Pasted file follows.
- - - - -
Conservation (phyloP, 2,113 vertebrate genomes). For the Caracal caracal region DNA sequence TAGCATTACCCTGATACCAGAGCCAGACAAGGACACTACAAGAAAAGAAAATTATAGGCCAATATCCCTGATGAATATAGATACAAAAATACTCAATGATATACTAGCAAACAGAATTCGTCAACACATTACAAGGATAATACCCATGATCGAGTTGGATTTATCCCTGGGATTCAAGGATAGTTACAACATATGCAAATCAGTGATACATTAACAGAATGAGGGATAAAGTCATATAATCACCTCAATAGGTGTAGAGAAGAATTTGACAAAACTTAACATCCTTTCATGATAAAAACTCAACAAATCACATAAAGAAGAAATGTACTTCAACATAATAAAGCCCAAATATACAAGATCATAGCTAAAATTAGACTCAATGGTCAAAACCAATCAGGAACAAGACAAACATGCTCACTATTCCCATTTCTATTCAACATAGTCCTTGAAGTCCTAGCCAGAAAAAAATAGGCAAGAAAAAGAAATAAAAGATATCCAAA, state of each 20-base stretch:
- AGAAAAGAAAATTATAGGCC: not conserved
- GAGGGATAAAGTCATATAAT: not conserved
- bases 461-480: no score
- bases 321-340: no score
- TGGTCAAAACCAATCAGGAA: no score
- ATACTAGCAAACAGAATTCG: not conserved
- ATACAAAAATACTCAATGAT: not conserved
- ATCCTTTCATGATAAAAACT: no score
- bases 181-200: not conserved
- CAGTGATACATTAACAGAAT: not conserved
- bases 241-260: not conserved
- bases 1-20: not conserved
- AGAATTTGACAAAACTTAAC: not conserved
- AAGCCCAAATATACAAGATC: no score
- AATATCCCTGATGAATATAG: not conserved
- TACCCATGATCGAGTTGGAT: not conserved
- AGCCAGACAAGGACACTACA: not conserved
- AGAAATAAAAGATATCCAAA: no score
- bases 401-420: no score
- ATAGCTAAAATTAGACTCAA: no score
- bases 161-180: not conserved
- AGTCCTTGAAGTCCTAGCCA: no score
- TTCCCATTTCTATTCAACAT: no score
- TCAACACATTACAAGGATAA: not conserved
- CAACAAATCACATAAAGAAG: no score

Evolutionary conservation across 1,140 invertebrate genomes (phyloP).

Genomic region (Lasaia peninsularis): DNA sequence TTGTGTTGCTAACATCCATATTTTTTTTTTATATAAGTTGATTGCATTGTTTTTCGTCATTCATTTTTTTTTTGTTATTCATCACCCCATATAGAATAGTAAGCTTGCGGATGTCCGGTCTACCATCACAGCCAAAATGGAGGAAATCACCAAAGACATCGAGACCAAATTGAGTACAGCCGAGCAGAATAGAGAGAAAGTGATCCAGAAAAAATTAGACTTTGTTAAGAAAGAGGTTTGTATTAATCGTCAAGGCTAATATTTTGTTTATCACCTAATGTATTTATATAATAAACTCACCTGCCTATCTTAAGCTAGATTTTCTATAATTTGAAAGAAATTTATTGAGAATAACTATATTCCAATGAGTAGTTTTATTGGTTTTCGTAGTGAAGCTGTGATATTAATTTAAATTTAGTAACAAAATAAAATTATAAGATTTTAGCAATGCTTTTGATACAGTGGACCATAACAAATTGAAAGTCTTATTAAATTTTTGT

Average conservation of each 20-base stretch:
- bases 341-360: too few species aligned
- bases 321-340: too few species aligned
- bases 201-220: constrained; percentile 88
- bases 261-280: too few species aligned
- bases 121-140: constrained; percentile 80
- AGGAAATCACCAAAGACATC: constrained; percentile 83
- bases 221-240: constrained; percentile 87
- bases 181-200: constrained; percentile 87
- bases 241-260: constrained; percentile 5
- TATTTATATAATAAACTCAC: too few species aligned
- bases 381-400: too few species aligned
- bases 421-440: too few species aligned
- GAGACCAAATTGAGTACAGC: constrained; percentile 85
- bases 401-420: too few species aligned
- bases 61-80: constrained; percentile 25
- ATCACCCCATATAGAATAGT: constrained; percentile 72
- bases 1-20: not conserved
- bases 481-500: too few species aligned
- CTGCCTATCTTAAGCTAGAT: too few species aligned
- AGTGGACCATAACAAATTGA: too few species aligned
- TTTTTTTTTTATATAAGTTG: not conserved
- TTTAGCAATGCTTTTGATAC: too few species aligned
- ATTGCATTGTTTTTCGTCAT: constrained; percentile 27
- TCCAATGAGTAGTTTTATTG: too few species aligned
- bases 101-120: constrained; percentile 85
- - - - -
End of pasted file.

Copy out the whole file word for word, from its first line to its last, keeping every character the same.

Conservation (phyloP, 2,113 vertebrate genomes). For the Caracal caracal region DNA sequence TAGCATTACCCTGATACCAGAGCCAGACAAGGACACTACAAGAAAAGAAAATTATAGGCCAATATCCCTGATGAATATAGATACAAAAATACTCAATGATATACTAGCAAACAGAATTCGTCAACACATTACAAGGATAATACCCATGATCGAGTTGGATTTATCCCTGGGATTCAAGGATAGTTACAACATATGCAAATCAGTGATACATTAACAGAATGAGGGATAAAGTCATATAATCACCTCAATAGGTGTAGAGAAGAATTTGACAAAACTTAACATCCTTTCATGATAAAAACTCAACAAATCACATAAAGAAGAAATGTACTTCAACATAATAAAGCCCAAATATACAAGATCATAGCTAAAATTAGACTCAATGGTCAAAACCAATCAGGAACAAGACAAACATGCTCACTATTCCCATTTCTATTCAACATAGTCCTTGAAGTCCTAGCCAGAAAAAAATAGGCAAGAAAAAGAAATAAAAGATATCCAAA, state of each 20-base stretch:
- AGAAAAGAAAATTATAGGCC: not conserved
- GAGGGATAAAGTCATATAAT: not conserved
- bases 461-480: no score
- bases 321-340: no score
- TGGTCAAAACCAATCAGGAA: no score
- ATACTAGCAAACAGAATTCG: not conserved
- ATACAAAAATACTCAATGAT: not conserved
- ATCCTTTCATGATAAAAACT: no score
- bases 181-200: not conserved
- CAGTGATACATTAACAGAAT: not conserved
- bases 241-260: not conserved
- bases 1-20: not conserved
- AGAATTTGACAAAACTTAAC: not conserved
- AAGCCCAAATATACAAGATC: no score
- AATATCCCTGATGAATATAG: not conserved
- TACCCATGATCGAGTTGGAT: not conserved
- AGCCAGACAAGGACACTACA: not conserved
- AGAAATAAAAGATATCCAAA: no score
- bases 401-420: no score
- ATAGCTAAAATTAGACTCAA: no score
- bases 161-180: not conserved
- AGTCCTTGAAGTCCTAGCCA: no score
- TTCCCATTTCTATTCAACAT: no score
- TCAACACATTACAAGGATAA: not conserved
- CAACAAATCACATAAAGAAG: no score

Evolutionary conservation across 1,140 invertebrate genomes (phyloP).

Genomic region (Lasaia peninsularis): DNA sequence TTGTGTTGCTAACATCCATATTTTTTTTTTATATAAGTTGATTGCATTGTTTTTCGTCATTCATTTTTTTTTTGTTATTCATCACCCCATATAGAATAGTAAGCTTGCGGATGTCCGGTCTACCATCACAGCCAAAATGGAGGAAATCACCAAAGACATCGAGACCAAATTGAGTACAGCCGAGCAGAATAGAGAGAAAGTGATCCAGAAAAAATTAGACTTTGTTAAGAAAGAGGTTTGTATTAATCGTCAAGGCTAATATTTTGTTTATCACCTAATGTATTTATATAATAAACTCACCTGCCTATCTTAAGCTAGATTTTCTATAATTTGAAAGAAATTTATTGAGAATAACTATATTCCAATGAGTAGTTTTATTGGTTTTCGTAGTGAAGCTGTGATATTAATTTAAATTTAGTAACAAAATAAAATTATAAGATTTTAGCAATGCTTTTGATACAGTGGACCATAACAAATTGAAAGTCTTATTAAATTTTTGT

Average conservation of each 20-base stretch:
- bases 341-360: too few species aligned
- bases 321-340: too few species aligned
- bases 201-220: constrained; percentile 88
- bases 261-280: too few species aligned
- bases 121-140: constrained; percentile 80
- AGGAAATCACCAAAGACATC: constrained; percentile 83
- bases 221-240: constrained; percentile 87
- bases 181-200: constrained; percentile 87
- bases 241-260: constrained; percentile 5
- TATTTATATAATAAACTCAC: too few species aligned
- bases 381-400: too few species aligned
- bases 421-440: too few species aligned
- GAGACCAAATTGAGTACAGC: constrained; percentile 85
- bases 401-420: too few species aligned
- bases 61-80: constrained; percentile 25
- ATCACCCCATATAGAATAGT: constrained; percentile 72
- bases 1-20: not conserved
- bases 481-500: too few species aligned
- CTGCCTATCTTAAGCTAGAT: too few species aligned
- AGTGGACCATAACAAATTGA: too few species aligned
- TTTTTTTTTTATATAAGTTG: not conserved
- TTTAGCAATGCTTTTGATAC: too few species aligned
- ATTGCATTGTTTTTCGTCAT: constrained; percentile 27
- TCCAATGAGTAGTTTTATTG: too few species aligned
- bases 101-120: constrained; percentile 85